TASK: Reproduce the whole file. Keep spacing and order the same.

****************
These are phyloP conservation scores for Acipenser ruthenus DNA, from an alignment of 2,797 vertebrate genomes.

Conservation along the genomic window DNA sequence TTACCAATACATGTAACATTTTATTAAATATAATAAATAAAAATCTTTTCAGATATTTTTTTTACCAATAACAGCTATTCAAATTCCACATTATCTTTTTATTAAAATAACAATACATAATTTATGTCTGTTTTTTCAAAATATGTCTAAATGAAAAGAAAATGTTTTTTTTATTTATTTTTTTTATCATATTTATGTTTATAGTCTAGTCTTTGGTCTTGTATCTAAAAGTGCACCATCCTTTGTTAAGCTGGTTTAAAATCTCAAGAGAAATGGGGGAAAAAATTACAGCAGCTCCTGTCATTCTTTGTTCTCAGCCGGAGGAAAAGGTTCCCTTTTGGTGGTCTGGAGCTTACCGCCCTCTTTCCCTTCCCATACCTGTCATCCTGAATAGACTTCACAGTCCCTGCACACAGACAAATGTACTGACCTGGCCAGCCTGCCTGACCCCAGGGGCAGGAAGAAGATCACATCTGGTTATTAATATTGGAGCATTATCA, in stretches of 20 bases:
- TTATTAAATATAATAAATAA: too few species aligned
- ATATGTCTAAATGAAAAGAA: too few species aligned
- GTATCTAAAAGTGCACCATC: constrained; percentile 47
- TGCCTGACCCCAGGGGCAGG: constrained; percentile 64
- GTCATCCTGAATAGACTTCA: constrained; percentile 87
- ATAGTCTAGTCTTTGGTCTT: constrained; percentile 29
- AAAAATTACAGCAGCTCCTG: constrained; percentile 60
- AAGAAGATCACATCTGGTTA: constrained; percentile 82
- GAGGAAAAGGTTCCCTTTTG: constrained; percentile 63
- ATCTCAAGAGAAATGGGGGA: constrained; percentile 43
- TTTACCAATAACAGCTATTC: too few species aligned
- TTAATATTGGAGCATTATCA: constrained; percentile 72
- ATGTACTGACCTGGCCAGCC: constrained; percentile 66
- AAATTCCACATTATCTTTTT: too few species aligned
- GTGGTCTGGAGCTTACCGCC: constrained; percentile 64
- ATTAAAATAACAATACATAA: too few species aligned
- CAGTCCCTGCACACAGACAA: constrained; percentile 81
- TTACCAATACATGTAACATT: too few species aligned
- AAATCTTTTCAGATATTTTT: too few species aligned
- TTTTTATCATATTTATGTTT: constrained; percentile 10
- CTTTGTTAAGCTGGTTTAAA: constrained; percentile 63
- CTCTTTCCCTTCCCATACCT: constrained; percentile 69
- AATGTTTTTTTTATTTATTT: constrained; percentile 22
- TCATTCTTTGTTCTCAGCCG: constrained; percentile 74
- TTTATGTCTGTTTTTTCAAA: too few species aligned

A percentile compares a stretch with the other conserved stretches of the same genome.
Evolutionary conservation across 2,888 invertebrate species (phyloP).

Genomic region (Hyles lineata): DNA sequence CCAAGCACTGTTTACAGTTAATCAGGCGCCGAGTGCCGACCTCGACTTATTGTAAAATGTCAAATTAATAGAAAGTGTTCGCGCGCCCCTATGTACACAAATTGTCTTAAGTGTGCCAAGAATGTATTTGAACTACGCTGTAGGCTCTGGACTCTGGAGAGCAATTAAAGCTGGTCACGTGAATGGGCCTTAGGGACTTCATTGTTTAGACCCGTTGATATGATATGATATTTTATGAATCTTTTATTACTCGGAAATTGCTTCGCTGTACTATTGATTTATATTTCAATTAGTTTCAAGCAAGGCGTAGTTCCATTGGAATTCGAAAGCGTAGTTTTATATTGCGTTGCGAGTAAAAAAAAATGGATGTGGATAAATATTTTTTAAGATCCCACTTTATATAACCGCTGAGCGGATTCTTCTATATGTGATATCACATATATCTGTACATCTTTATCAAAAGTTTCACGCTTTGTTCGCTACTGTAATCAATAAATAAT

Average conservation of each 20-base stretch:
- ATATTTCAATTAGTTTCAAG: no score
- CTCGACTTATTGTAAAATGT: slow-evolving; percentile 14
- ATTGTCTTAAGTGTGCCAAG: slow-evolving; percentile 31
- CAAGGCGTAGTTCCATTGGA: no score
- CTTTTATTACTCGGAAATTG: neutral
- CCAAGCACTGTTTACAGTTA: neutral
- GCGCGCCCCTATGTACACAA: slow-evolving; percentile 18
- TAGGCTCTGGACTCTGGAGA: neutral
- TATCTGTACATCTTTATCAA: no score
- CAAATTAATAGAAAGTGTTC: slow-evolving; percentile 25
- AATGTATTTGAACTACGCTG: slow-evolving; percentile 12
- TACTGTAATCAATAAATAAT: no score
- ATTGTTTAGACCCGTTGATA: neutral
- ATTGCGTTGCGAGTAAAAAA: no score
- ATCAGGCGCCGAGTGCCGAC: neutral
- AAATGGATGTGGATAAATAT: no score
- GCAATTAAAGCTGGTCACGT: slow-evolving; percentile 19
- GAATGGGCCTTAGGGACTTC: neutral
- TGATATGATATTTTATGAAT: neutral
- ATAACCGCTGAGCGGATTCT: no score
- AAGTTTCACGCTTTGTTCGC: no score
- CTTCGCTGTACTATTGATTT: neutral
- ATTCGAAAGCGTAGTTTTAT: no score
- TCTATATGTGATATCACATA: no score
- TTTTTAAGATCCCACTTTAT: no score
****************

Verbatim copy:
These are phyloP conservation scores for Acipenser ruthenus DNA, from an alignment of 2,797 vertebrate genomes.

Conservation along the genomic window DNA sequence TTACCAATACATGTAACATTTTATTAAATATAATAAATAAAAATCTTTTCAGATATTTTTTTTACCAATAACAGCTATTCAAATTCCACATTATCTTTTTATTAAAATAACAATACATAATTTATGTCTGTTTTTTCAAAATATGTCTAAATGAAAAGAAAATGTTTTTTTTATTTATTTTTTTTATCATATTTATGTTTATAGTCTAGTCTTTGGTCTTGTATCTAAAAGTGCACCATCCTTTGTTAAGCTGGTTTAAAATCTCAAGAGAAATGGGGGAAAAAATTACAGCAGCTCCTGTCATTCTTTGTTCTCAGCCGGAGGAAAAGGTTCCCTTTTGGTGGTCTGGAGCTTACCGCCCTCTTTCCCTTCCCATACCTGTCATCCTGAATAGACTTCACAGTCCCTGCACACAGACAAATGTACTGACCTGGCCAGCCTGCCTGACCCCAGGGGCAGGAAGAAGATCACATCTGGTTATTAATATTGGAGCATTATCA, in stretches of 20 bases:
- TTATTAAATATAATAAATAA: too few species aligned
- ATATGTCTAAATGAAAAGAA: too few species aligned
- GTATCTAAAAGTGCACCATC: constrained; percentile 47
- TGCCTGACCCCAGGGGCAGG: constrained; percentile 64
- GTCATCCTGAATAGACTTCA: constrained; percentile 87
- ATAGTCTAGTCTTTGGTCTT: constrained; percentile 29
- AAAAATTACAGCAGCTCCTG: constrained; percentile 60
- AAGAAGATCACATCTGGTTA: constrained; percentile 82
- GAGGAAAAGGTTCCCTTTTG: constrained; percentile 63
- ATCTCAAGAGAAATGGGGGA: constrained; percentile 43
- TTTACCAATAACAGCTATTC: too few species aligned
- TTAATATTGGAGCATTATCA: constrained; percentile 72
- ATGTACTGACCTGGCCAGCC: constrained; percentile 66
- AAATTCCACATTATCTTTTT: too few species aligned
- GTGGTCTGGAGCTTACCGCC: constrained; percentile 64
- ATTAAAATAACAATACATAA: too few species aligned
- CAGTCCCTGCACACAGACAA: constrained; percentile 81
- TTACCAATACATGTAACATT: too few species aligned
- AAATCTTTTCAGATATTTTT: too few species aligned
- TTTTTATCATATTTATGTTT: constrained; percentile 10
- CTTTGTTAAGCTGGTTTAAA: constrained; percentile 63
- CTCTTTCCCTTCCCATACCT: constrained; percentile 69
- AATGTTTTTTTTATTTATTT: constrained; percentile 22
- TCATTCTTTGTTCTCAGCCG: constrained; percentile 74
- TTTATGTCTGTTTTTTCAAA: too few species aligned

A percentile compares a stretch with the other conserved stretches of the same genome.
Evolutionary conservation across 2,888 invertebrate species (phyloP).

Genomic region (Hyles lineata): DNA sequence CCAAGCACTGTTTACAGTTAATCAGGCGCCGAGTGCCGACCTCGACTTATTGTAAAATGTCAAATTAATAGAAAGTGTTCGCGCGCCCCTATGTACACAAATTGTCTTAAGTGTGCCAAGAATGTATTTGAACTACGCTGTAGGCTCTGGACTCTGGAGAGCAATTAAAGCTGGTCACGTGAATGGGCCTTAGGGACTTCATTGTTTAGACCCGTTGATATGATATGATATTTTATGAATCTTTTATTACTCGGAAATTGCTTCGCTGTACTATTGATTTATATTTCAATTAGTTTCAAGCAAGGCGTAGTTCCATTGGAATTCGAAAGCGTAGTTTTATATTGCGTTGCGAGTAAAAAAAAATGGATGTGGATAAATATTTTTTAAGATCCCACTTTATATAACCGCTGAGCGGATTCTTCTATATGTGATATCACATATATCTGTACATCTTTATCAAAAGTTTCACGCTTTGTTCGCTACTGTAATCAATAAATAAT

Average conservation of each 20-base stretch:
- ATATTTCAATTAGTTTCAAG: no score
- CTCGACTTATTGTAAAATGT: slow-evolving; percentile 14
- ATTGTCTTAAGTGTGCCAAG: slow-evolving; percentile 31
- CAAGGCGTAGTTCCATTGGA: no score
- CTTTTATTACTCGGAAATTG: neutral
- CCAAGCACTGTTTACAGTTA: neutral
- GCGCGCCCCTATGTACACAA: slow-evolving; percentile 18
- TAGGCTCTGGACTCTGGAGA: neutral
- TATCTGTACATCTTTATCAA: no score
- CAAATTAATAGAAAGTGTTC: slow-evolving; percentile 25
- AATGTATTTGAACTACGCTG: slow-evolving; percentile 12
- TACTGTAATCAATAAATAAT: no score
- ATTGTTTAGACCCGTTGATA: neutral
- ATTGCGTTGCGAGTAAAAAA: no score
- ATCAGGCGCCGAGTGCCGAC: neutral
- AAATGGATGTGGATAAATAT: no score
- GCAATTAAAGCTGGTCACGT: slow-evolving; percentile 19
- GAATGGGCCTTAGGGACTTC: neutral
- TGATATGATATTTTATGAAT: neutral
- ATAACCGCTGAGCGGATTCT: no score
- AAGTTTCACGCTTTGTTCGC: no score
- CTTCGCTGTACTATTGATTT: neutral
- ATTCGAAAGCGTAGTTTTAT: no score
- TCTATATGTGATATCACATA: no score
- TTTTTAAGATCCCACTTTAT: no score